Structures. The College is comprised of seven departments: Educational Administration; Educational Psychology; Family & Consumer Sciences; Nutrition & Health Sciences; Special Education & Communication Disorders; Teaching, Learning & Teacher Education (formerly Curriculum and Instruction); and, Textiles, Clothing & Design. It is home to 2,600 undergraduate students, 1000 graduate students, 176 permanent faculty members and 90 permanent staff.

Teaching, Outreach, and Research Programs. The College of Education and Human Sciences offers 24 undergraduate programs/options, each administered by one of the seven departments. Graduate students have a choice among 8 departmentally based and one interdepartmental master's degree programs. Graduate faculty members have jointly developed proposals for the doctoral majors and specializations to be offered through CEHS. In addition, faculty in Nutrition & Health Sciences, in conjunction with faculty in Animal Science, Food Science & Technology, and the University of Nebraska Medical Center, will administer an intercollegiate M.S. and Ph. D. in Nutrition.

CEHS has an active extension program that impacts citizens in every Nebraska County. Building on its strong roots in the state, many of these extension programs are well supported through competitive grants and contracts. Major extension programs in CEHS contribute to action plans. The programs are: Building Strong Families, Nutrition, Health and Food Safety, 4-H and Youth Development, Community Resource Development, and Community and Residential Environments.

CEHS faculty and students are involved in a variety of research programs locally, regionally, nationally and internationally. Currently, the new college has $18 million in external grant funding.

Graduates. CEHS graduates work with people in and across a variety of settings including: homes, schools, health and clinical settings, community agencies and institutions, aesthetic environments, business, industry and government.

A View of the Future. CEHS intends to be a national leader in important work for our society. Instructional programs, research and outreach will reflect the values and unified content of the college. The college will be mission driven, holistic, and interdisciplinary. It will produce distinctive graduates who are skilled in inquiry, able to establish connectedness where they work as professionals, and experts in the teaching-learning-creating processes. It will produce scholarship that will bring new understandings to the work of strengthening families, schools, and communities.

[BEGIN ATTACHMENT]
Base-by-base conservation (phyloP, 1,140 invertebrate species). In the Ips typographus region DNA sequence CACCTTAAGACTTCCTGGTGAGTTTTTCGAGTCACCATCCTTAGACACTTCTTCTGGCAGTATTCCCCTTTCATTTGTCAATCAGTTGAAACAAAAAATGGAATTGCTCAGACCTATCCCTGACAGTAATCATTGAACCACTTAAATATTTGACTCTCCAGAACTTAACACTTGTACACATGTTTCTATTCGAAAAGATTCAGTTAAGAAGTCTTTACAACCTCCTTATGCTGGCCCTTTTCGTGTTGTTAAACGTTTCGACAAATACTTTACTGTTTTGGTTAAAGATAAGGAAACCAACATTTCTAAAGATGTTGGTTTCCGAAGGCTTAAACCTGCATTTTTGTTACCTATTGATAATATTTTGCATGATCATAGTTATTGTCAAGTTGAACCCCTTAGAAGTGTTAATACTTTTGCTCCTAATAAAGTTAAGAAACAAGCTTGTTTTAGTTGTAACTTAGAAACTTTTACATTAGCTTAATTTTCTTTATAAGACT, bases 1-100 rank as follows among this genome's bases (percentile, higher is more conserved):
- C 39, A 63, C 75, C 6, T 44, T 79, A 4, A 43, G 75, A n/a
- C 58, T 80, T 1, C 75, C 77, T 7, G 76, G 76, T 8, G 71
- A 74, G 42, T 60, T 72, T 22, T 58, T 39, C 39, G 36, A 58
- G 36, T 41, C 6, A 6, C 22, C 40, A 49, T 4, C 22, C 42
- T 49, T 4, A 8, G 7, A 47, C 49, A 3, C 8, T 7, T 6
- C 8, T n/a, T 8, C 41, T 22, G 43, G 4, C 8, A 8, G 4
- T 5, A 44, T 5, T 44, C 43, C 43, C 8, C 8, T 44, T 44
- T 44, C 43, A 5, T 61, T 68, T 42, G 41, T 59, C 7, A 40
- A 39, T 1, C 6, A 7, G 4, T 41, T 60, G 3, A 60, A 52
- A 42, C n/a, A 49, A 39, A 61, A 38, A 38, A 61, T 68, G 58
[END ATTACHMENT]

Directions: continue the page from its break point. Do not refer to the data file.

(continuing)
Some emphases will remain the same as they have been. For example, the College of Education and Human Sciences continues to emphasize:

  • The integrated nature of physical, psychosocial, intellectual and economic development in people's lives

  • The importance of teaching and instruction, development and learning, creativity and inquiry

  • High quality teacher preparation programs

  • Clinical and laboratory work/science

  • Preparing professionals for leadership roles in the field

  • Making connections between theory and practice

  • Research on teaching, learning, physical functioning, behavior, attitudes, values, culture and product development

  • Community-partnerships

  • High standards and accountability

  • Meeting the needs of Nebraska citizens

As the new college forms, we will increase our emphasis on:

  • Holistic approaches to enhancing the lives of people in families, schools and communities

  • Examining issues of education throughout the lifespan

  • Creating new solutions to the practical, perennial problems people face at home, at school, in the workplace and in the community

  • Professional interactions across systems

  • Finding new ways for families, schools and communities to work together and support one another.

CEHS Leadership. The dean of the College of Education and Human Sciences is Marjorie Kostelnik. She was previously the dean of the College of Human Resources and Family Sciences. Her background is in early childhood education and she comes to the role with a variety of experiences involving families, schools and communities. Associate deans are Jim Walter and Fayrene Hamouz. Dave Wilson serves as Graduate Studies Coordinator and Nancy Betts is the CEHS Research Liaison. Jim O'Hanlon stepped down as Teachers College Dean last summer, but remains on the CEHS faculty.

Locations. The College of Education and Human Resources spans three University of Nebraska campuses: City Campus, East Campus and Omaha and incorporates all the buildings and sites currently used by the two founding colleges. You can reach the College of Education and Human Sciences by calling 402-472-2913. The address is 233 Mabel Lee Hall, UNL, Lincoln, NE 685

Transitions. The creation of the College of Education and Human Sciences was coordinated by the CEHS Transition Team throughout 2003 and 2004. A variety of Task Force Groups met to establish structures, policies, and procedures for the new college. Among these are groups focused on:

Academic Governance
Advising and Recruiting
Business and Finance
Graduate Education
Launching Event for CEHS
Mission/vision/strategic plan for CEHS
National Campaign to Introduce CEHS to Nebraska/USA
Research Policies
Technology
Tenure and Promotion Policies and Practices
Undergraduate Education

Alumni Organization. Officers from the two former alumni board groups have joined forces to create a single alumni organization for the College of Education and Human Sciences. This group has adopted a new mission statement and recently approved by-laws as well as new procedures for operating.

For more information about the new college visit the CEHS website at CEHS.unl.edu